Smartphone addiction fuelling anxiety, harming relationships

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Stock imag.

SMARTPHONE addiction is affecting productivity, emotional wellbeing and relationships, a study of young Australians has found.

The Deakin University study of almost 400 undergraduate students found a third felt anxious if they were unable to regularly check their phones.

Forty per cent felt lost without it, 34 per cent lost sleep due to time spent on their devices and more than half were on their phones when they should be doing other things.

Lead researcher Dr Sharon Horwood said the findings were surprising, and added weight to suggestions problematic smartphone use is becoming an increasingly prevalent public health issue.

“There’s no doubt that smartphones have changed the way we do things, and given that around 88 per cent of Australian have smartphones, we must feel as though we get something good from using them,” she said.

“However, when usage becomes excessive it can result in a range of negative outcomes including low mood, reduced physical fitness, sleep deprivation and poorer academic performance.”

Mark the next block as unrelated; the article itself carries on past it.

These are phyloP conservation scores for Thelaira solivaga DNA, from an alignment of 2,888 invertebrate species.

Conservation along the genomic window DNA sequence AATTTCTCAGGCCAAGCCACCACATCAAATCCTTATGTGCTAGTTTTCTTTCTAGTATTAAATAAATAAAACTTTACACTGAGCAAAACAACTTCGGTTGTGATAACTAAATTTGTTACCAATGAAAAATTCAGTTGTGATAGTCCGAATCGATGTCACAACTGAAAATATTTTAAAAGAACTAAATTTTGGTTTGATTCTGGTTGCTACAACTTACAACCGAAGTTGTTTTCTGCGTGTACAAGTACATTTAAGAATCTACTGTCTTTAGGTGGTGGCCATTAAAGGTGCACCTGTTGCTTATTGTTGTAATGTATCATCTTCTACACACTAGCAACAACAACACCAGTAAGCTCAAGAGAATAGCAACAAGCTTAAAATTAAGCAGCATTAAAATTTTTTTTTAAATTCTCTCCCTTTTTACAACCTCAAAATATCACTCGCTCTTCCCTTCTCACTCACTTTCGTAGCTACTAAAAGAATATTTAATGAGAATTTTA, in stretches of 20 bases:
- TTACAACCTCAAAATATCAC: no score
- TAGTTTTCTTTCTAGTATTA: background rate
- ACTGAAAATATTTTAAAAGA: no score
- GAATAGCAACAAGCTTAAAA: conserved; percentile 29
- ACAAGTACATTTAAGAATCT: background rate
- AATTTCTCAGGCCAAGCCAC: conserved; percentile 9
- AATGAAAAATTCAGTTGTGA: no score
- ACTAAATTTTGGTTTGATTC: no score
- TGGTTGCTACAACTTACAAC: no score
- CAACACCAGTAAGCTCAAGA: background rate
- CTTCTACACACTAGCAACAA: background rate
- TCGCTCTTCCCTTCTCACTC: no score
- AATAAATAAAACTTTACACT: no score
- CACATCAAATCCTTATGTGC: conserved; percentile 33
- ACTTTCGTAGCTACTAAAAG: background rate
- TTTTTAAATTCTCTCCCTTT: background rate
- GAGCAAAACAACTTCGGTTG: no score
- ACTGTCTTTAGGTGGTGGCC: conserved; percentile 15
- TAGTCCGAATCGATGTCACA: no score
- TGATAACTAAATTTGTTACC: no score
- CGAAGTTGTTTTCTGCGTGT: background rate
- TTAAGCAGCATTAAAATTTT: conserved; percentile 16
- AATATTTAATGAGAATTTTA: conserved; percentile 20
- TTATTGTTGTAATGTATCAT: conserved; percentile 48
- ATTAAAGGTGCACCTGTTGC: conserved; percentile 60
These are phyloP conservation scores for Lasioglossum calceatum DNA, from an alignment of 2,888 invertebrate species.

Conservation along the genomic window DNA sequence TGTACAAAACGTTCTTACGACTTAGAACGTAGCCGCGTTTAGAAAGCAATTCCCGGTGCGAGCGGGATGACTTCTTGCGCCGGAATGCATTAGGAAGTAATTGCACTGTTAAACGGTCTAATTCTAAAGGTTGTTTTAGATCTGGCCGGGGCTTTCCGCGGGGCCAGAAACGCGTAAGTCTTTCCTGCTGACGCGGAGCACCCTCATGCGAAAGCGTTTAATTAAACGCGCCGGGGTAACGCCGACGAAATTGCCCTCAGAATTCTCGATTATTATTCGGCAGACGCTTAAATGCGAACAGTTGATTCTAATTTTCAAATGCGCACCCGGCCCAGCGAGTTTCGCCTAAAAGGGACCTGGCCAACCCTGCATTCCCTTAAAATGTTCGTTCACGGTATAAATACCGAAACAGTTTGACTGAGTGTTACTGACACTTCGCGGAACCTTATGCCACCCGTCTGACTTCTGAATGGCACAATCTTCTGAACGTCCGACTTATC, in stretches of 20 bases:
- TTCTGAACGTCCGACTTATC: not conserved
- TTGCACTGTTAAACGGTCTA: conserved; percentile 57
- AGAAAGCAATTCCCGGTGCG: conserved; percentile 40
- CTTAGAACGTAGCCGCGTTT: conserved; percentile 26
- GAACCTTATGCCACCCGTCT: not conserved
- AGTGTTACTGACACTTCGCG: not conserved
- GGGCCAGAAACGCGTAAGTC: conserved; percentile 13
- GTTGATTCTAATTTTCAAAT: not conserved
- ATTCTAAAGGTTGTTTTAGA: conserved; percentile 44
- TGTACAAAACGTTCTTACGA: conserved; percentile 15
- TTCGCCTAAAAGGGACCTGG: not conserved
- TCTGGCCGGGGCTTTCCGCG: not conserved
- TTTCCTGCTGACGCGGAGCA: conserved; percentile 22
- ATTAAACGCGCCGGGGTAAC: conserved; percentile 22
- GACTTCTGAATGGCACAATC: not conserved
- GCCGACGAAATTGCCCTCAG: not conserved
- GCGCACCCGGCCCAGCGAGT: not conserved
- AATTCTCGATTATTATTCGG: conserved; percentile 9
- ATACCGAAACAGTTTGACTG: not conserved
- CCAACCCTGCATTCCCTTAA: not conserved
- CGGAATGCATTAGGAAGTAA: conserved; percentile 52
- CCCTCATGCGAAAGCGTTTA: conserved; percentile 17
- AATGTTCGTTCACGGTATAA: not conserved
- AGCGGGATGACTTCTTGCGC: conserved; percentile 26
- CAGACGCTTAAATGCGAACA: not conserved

Dr Horwood said smartphone use becomes problematic when it begins to impact on daily functioning, including productivity, relationships or physical or emotional heath.

Fear of missing out, or FoMO, is one theory for why people can become overly reliant on their phones as they feel the need to constantly stay online and connected via social media.

Another major factor is the design of the phone and apps, which are “deliberately addictive” to entice users to stay on them as long as possible.

But Facebook and Instagram were only part of the story, with the study finding the mindless checking of smartphones out of habit rather than need, and entertainment use, such as watching videos or web browsing, was more closely linked to problematic use than using social media.

Dr Horwood said personality was a strong predictor of problematic use, with the study identifying participants with higher levels of neuroticism and lower levels of conscientiousness.

“One explanation could be that individuals high in neuroticism tend to rely on their smartphones to obtain social and emotional reassurance from relationships,” she said.

“Whereas conscientious people are characterised by a willingness to delay short-term gratification in order to achieve other goals in work, education, health and wellbeing.

“The thing to keep in mind is that broad personality traits such as neuroticism and conscientiousness influence the way we think and see the world generally, not just in relation to how we use technology.”

The study was published in the journal Computers in Human Behavior.

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